The good news is that this conference seriously ROCKS. That has helped to take my mind off the fact that launching my career as a movie star is not going according to plan. According to my original calculations, I should have been signing a movie deal by now.

But back to the conference…

The Romantic Times Book Lovers Convention has gathered together a mind-boggling collection of experts; everything from forensics experts, to the ATF, to NY Times best-selling authors to teach attendees how to be the best they possibly can be.

Thus, the only nugget of advice I can give you guys is to invest in yourselves. Invest in your careers. We are in amazing times to be a writer. There are so many potential career options. It is liberating and terrifying to think that now everyone can be published. In ways, this is excellent news, but it is staggering to think of the competition we will face in the coming years.

Ah, but the cream will always separate, which makes it even more vital that we do everything we can to learn our craft and take our business seriously.

Thus, a handful of tips for every budget.

1. We must read books about our craft. I gobble up everything I can, particularly books about structure. My opinion? Writers who really understand structure are faster, cleaner, more prolific writers, regardless their style of execution (plotter/pantser). It might take 5 years to write our first book, but when it comes to book two? We need to significantly shorten that timeline without compromising quality.

2. Get on Twitter and follow every agent, editor, publisher and best-selling author you can find. We have to do everything we can to know the ins and outs of our business. Knowledge is power. Twitter is one of the few places that stalking is encouraged. Apparently here in L.A., it will get you banned from a restaurant I didn’t like anyway. Jerks.

3. Read novels of all kinds. Yes, we can read our own genre, but the real art side of the craft often comes when we blend elements from other styles. It gives new blood to our genre and helps our work stand apart.

4. Build a social media platform to support our careers for the long-term. I can attest that it takes time to get momentum. You will feel like nothing you are doing is making one bit of difference. Just keep at it, no matter how discouraging. Too many writers give up just shy of the tipping point.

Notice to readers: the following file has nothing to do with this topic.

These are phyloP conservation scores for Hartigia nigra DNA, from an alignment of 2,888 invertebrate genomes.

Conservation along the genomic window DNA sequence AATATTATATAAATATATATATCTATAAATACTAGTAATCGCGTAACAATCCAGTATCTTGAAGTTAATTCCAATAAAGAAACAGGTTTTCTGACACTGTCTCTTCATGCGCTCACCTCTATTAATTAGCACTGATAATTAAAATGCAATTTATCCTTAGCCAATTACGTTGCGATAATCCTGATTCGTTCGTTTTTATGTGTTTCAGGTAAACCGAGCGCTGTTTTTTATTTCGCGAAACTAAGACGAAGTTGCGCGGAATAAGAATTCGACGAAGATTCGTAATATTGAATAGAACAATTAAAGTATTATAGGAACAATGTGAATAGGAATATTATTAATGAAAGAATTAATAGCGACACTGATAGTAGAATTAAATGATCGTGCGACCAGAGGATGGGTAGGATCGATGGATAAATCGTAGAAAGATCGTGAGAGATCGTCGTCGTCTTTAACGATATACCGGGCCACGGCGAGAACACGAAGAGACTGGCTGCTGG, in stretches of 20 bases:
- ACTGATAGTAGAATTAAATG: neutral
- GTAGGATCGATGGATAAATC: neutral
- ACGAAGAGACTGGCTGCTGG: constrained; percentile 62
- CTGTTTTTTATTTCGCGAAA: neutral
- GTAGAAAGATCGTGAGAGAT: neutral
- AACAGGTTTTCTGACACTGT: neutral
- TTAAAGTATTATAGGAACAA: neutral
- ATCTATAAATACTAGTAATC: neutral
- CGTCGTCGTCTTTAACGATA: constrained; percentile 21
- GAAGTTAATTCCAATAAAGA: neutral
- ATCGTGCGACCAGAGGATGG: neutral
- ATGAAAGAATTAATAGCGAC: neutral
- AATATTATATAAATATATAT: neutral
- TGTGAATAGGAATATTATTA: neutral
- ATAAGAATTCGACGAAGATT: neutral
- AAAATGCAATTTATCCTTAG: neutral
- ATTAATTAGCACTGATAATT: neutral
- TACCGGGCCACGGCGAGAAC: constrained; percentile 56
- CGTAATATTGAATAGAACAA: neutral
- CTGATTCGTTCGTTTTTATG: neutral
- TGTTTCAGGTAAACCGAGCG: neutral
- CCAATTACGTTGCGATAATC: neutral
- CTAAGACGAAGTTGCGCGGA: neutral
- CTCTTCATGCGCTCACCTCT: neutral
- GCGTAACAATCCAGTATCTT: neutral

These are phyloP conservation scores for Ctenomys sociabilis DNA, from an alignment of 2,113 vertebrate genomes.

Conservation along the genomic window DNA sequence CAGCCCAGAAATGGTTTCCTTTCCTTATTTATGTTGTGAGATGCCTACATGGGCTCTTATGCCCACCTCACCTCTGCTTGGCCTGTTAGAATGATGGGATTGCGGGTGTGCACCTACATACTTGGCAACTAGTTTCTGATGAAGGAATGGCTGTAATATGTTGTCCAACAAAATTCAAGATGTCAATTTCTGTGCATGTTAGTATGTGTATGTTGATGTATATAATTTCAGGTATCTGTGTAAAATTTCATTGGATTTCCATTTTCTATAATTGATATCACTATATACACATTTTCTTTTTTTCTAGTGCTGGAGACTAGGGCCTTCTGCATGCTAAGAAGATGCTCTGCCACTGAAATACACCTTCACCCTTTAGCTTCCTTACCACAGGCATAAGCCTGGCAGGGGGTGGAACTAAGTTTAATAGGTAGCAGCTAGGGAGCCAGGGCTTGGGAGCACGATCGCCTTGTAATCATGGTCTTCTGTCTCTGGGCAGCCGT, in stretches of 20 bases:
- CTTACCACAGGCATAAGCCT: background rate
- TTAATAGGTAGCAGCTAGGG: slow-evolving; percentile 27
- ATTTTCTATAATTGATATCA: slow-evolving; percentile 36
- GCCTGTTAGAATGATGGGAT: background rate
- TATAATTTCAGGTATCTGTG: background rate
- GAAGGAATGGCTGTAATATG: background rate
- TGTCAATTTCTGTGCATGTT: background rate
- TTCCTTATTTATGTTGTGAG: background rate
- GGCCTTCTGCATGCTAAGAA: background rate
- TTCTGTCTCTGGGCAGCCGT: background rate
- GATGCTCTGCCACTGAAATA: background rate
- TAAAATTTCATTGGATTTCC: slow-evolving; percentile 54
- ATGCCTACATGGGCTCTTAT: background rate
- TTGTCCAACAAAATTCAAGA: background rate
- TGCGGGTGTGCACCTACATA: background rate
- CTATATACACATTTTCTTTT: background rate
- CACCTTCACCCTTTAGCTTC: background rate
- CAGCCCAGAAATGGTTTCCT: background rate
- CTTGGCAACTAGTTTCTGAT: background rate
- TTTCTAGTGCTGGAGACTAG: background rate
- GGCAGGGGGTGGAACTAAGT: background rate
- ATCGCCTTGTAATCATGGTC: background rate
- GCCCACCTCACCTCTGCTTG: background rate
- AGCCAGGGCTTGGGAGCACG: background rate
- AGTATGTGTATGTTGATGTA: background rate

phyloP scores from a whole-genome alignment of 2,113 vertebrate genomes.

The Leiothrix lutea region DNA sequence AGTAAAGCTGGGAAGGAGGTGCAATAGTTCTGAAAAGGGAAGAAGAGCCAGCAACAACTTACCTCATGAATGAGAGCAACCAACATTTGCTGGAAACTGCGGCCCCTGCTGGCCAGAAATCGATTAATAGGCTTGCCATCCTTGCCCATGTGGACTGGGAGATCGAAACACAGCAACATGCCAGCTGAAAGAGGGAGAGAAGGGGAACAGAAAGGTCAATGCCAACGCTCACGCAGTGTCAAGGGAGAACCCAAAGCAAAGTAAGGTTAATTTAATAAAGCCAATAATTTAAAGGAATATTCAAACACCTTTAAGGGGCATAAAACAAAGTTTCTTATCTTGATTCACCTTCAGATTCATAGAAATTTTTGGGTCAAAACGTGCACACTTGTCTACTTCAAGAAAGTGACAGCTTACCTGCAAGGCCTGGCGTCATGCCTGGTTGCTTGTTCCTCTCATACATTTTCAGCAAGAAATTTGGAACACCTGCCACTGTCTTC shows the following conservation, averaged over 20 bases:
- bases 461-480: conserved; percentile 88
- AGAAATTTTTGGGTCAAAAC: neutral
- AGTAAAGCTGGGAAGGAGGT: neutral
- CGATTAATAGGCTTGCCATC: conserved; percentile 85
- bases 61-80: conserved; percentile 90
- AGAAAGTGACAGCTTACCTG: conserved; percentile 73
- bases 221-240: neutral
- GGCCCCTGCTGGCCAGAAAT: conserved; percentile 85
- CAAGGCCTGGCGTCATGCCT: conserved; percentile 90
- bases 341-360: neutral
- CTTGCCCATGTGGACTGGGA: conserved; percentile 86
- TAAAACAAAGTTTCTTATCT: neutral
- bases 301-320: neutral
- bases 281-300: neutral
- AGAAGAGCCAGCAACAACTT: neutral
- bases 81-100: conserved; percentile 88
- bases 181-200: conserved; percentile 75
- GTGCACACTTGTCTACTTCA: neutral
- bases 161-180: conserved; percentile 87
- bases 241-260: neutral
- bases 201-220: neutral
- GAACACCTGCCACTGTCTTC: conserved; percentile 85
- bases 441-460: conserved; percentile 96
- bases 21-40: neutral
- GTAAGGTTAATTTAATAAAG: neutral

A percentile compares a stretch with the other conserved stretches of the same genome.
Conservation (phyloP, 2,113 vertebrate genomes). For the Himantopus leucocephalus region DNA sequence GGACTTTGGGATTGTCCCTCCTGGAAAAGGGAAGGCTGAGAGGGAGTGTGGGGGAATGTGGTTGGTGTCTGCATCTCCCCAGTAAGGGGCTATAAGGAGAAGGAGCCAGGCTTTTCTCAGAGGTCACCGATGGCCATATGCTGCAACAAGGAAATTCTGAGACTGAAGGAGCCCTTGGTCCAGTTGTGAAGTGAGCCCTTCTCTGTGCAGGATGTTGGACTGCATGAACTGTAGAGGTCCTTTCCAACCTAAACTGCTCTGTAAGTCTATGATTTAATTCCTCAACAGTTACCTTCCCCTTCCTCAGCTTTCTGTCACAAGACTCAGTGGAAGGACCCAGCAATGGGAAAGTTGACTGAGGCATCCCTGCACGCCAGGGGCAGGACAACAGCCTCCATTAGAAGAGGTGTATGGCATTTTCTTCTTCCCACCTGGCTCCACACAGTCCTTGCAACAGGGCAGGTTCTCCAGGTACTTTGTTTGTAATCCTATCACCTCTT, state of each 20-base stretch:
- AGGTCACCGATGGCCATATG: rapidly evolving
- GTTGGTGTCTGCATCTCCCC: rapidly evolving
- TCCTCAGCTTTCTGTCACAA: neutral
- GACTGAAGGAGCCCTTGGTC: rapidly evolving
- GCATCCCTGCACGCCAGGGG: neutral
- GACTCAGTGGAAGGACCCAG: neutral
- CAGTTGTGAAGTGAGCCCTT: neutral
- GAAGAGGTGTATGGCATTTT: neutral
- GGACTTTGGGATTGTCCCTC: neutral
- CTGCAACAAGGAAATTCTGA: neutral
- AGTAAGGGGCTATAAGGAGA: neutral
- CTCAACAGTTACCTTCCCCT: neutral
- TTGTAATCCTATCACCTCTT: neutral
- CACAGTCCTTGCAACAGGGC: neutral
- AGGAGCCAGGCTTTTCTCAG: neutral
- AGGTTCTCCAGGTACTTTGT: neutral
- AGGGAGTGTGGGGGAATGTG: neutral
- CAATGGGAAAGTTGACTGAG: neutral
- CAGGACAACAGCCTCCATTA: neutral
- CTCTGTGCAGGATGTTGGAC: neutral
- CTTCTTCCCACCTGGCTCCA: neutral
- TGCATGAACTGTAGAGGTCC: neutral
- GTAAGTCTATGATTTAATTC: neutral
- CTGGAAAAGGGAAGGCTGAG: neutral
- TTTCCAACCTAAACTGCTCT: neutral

5. Do everything you can to go to conferences. Feel free to start small with local conferences, but when you get a chance try to go to the big ones. It is a totally different world and the relationships and professional connections you’ll make are priceless.

Everyone can be published. That is now a reality. BUT, not everyone will approach being an author with the skill, energy, focus and planning necessary to thrive as a career professional in this new paradigm.

All right, so back to choosing an outfit for the day. I need something eye-catching. Maybe the Hollywood people just haven’t seen me yet. Okay, well one saw me. I went to the Hollywood track yesterday to become peeps with the producers, but then nothing. Can you believe that? I couldn’t either. So I figured that they probably just didn’t make a big deal out of me because they were worried they might make the other writers jealous. I was not one to give up.

Anyway…

I think that producer Lee Goldberg turned his sprinklers on deliberately to flush me out of his hedges. Ruined my stack of head shots. Some people are so rude. But I was gracious and slipped one under his windshield wiper along with the script I wrote on the plane about the story of my life. I clearly stated in my note that I was totally willing to play the part of me to save the studios money, but that he was free to cast Reese Witherspoon. I would approve.

What does a writer have to do to get famous in this town?

I miss you guys and thanks so much for all of your comments. You have no idea how awesome it has been to read your thoughts and opinions in between speakers. I just don’t understand how I could be so naive. You guys can see how awesome I am. What is wrong with these Hollywood people? I think we need you guys to take over, because clearly you have superlative taste.

What are some of your tips to make it in this modern publishing jungle?

Okay, publishing smublishing. More about me.

I’m running out of time. Any suggestions of how I could get my movie deal? Maybe you guys can think of something. The world needs to know the story of me, or it will be a sad, dark little place where life is never fully experienced. So help me out!

And, in return for your assistance with launching my stardom…

For the month of April, everyone who leaves a comment I will put your name in a hat. If you comment and link back to my blog on your blog, you get your name in the hat twice. If you leave a comment, and link back to my blog, and mention my book We Are Not Alone in your blog…you get your name in the hat THREE times. What do you win? The unvarnished truth from yours truly.

I will pick a winner every week for a critique of your first five pages. At the end of April I will pick a winner for the grand prize. A free critique from me on the first 15 pages of your novel. Good luck!

Note: I am keeping all the names for a final GRAND, GRAND PRIZE of 30 Pages (To be announced) OR a blog diagnostic. I look at your blog and give feedback to improve it. For now, I will draw weekly for 5 page edit, monthly for 15 page edit.

Stay tuned for March’s winners. Will post soon. No Mash-Up of Awesomeness today. The hotel Internet connection makes glaciers look fast. I nearly tore out all my own hair just trying to get the blog posted. Okay, done whining. The MUA will resume next week. Promise.

Happy writing!

Until next time….

In the meantime, if you don’t already own a copy, my best-selling book We Are Not Alone–The Writers Guide to Social Media is recommended by literary agents and endorsed by NY Times best-selling authors. My method is free, fast, simple and leaves time to write more books.